A photo we received over the weekend from a Dallas County man claiming to have killed a large rattlesnake turns out to be a hoax.
The story and others like it have been making the rounds on the internet for at least three years.
Bryan D. Hughes with Phoenix Rattlesnake Solutions explains via email:
That photo is of an Eastern Diamondback that has been floating around for awhile. Every time it pops up it has a new location, story, and size associated with it. The last time it was reported, it was an 8.5 foot giant from Georgia. It's also been reported from Florida, Louisiana, Texas, Colorado (where this species doesn't even live), and has landed in my own inbox from people claiming it was a friend of theirs numerous times.
It is, in my estimation, probably about 4 to 4.5 feet long, and maybe 8 or 9 lbs. This is a common trick of perspective, where the snake is held at the end of a pole and looks massive due to the lack of depth perception from a single camera lens. The LARGEST of these animals would be in the low 7 foot range, with a weight of around 15 lbs. A 44lb snake would be more than double the record of the largest rattlesnake found anywhere, which would be like finding a person the size of a 2 story building walking around somewhere.
While this is a big snake, it's nowhere near a record breaker. It's also absolutely not from Arkansas, because this species is not found there. You do have a species of diamondback there (Western Diamondback), but very different and not as large.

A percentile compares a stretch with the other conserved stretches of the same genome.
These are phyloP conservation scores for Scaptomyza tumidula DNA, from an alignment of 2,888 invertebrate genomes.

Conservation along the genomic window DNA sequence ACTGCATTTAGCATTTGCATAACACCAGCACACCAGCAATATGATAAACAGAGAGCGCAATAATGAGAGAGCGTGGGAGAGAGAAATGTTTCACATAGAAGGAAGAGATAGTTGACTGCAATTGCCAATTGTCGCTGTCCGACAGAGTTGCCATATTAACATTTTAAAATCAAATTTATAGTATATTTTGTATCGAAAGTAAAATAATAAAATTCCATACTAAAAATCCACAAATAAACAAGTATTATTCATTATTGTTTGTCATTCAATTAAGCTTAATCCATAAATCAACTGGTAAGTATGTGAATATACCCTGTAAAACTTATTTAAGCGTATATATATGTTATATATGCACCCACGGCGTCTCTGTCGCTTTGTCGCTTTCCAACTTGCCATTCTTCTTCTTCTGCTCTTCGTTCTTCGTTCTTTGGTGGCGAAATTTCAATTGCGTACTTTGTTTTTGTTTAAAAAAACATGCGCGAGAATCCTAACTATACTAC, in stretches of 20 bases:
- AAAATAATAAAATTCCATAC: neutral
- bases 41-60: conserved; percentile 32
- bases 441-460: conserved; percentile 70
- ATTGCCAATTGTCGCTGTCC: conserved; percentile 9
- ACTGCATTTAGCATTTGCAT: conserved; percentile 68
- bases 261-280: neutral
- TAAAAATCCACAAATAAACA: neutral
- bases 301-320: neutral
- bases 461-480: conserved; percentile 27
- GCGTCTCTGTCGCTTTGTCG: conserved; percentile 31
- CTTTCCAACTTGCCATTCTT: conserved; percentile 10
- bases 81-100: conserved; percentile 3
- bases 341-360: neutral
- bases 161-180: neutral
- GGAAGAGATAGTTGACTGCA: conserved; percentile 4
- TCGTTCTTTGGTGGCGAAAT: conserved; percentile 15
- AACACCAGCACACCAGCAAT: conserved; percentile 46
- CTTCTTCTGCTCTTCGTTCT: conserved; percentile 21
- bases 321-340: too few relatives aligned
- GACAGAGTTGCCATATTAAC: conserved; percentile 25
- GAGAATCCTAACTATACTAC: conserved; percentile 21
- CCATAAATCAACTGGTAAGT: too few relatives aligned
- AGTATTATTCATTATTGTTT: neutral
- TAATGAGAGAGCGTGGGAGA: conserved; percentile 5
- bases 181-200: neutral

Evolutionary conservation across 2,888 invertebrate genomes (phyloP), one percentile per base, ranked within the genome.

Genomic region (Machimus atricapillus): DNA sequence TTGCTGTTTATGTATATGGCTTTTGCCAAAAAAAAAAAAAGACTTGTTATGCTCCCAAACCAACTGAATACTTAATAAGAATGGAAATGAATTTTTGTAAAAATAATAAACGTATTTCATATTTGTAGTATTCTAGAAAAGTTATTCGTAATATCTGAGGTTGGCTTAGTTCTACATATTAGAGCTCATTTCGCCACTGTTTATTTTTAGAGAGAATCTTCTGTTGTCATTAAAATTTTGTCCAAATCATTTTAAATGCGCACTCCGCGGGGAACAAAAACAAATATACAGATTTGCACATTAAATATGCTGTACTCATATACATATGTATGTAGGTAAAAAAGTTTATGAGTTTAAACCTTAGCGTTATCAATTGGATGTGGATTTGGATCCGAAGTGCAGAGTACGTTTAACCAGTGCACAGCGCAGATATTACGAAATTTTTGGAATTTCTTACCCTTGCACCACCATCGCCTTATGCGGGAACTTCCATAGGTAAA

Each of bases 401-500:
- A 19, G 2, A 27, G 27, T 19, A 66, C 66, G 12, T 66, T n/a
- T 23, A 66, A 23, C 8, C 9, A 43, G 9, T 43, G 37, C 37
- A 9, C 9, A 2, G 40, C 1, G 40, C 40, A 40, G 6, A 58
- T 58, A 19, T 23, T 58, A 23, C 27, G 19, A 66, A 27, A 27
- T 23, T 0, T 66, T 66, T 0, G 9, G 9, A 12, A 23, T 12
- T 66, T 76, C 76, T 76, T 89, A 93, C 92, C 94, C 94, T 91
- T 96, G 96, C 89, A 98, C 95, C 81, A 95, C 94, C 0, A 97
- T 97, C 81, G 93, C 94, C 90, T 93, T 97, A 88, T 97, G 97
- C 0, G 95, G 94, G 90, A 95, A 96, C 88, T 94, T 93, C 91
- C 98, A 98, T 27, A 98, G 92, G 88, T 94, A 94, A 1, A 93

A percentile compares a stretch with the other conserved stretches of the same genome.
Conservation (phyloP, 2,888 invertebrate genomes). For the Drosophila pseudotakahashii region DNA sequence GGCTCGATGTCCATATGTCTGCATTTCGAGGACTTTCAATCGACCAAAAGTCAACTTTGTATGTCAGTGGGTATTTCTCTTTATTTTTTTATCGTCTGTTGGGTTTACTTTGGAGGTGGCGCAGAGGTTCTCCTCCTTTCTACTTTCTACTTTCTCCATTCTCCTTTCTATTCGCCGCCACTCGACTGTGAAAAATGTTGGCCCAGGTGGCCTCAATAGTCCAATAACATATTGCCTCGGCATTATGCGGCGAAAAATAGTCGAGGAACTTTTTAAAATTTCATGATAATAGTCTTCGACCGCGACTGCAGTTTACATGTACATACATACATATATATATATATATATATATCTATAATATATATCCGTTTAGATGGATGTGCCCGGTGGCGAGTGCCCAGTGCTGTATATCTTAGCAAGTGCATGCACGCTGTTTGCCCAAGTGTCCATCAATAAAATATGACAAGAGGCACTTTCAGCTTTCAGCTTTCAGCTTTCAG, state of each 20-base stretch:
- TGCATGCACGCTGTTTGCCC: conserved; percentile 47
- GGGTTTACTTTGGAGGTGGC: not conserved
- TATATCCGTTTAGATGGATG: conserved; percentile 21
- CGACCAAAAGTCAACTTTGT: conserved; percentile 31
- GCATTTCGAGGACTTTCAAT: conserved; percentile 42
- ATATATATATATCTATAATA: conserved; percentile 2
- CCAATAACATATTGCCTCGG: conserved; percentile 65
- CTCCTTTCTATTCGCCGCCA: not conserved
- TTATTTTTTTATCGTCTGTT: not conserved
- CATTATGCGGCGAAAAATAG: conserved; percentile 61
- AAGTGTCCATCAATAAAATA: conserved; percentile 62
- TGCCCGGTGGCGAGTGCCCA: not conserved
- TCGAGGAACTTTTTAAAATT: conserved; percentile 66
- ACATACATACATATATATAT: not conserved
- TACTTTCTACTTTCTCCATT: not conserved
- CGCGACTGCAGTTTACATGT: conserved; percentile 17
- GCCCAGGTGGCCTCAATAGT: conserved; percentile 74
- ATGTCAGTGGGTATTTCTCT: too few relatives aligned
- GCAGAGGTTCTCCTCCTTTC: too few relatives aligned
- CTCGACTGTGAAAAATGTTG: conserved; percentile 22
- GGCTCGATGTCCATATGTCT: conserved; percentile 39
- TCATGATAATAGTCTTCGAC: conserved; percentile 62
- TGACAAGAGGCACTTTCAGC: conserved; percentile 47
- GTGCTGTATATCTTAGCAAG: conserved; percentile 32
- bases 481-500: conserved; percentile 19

A wildlife blog post from "Living Alongside Wildlife: A natural history of the fascinating animals that share our landscapes" includes this same picture and explains in great detail why it's a fake.
The blog states that on Sunday, the photo was posted on the web with the claim it had been taken in Pangburn.
If you Google the phrase "rattlesnake hoax picture" you'll find a few more examples of similar photos.
Original story (February 3):
A man in Dallas County sent us a picture of an extremely large snake he says he killed.
The man claims the rattle snake weighs in at 44 pounds and had 22 rattlers.
According to Steve "Wildman" Wilson with Arkansas Game and Fish, the snake looks real.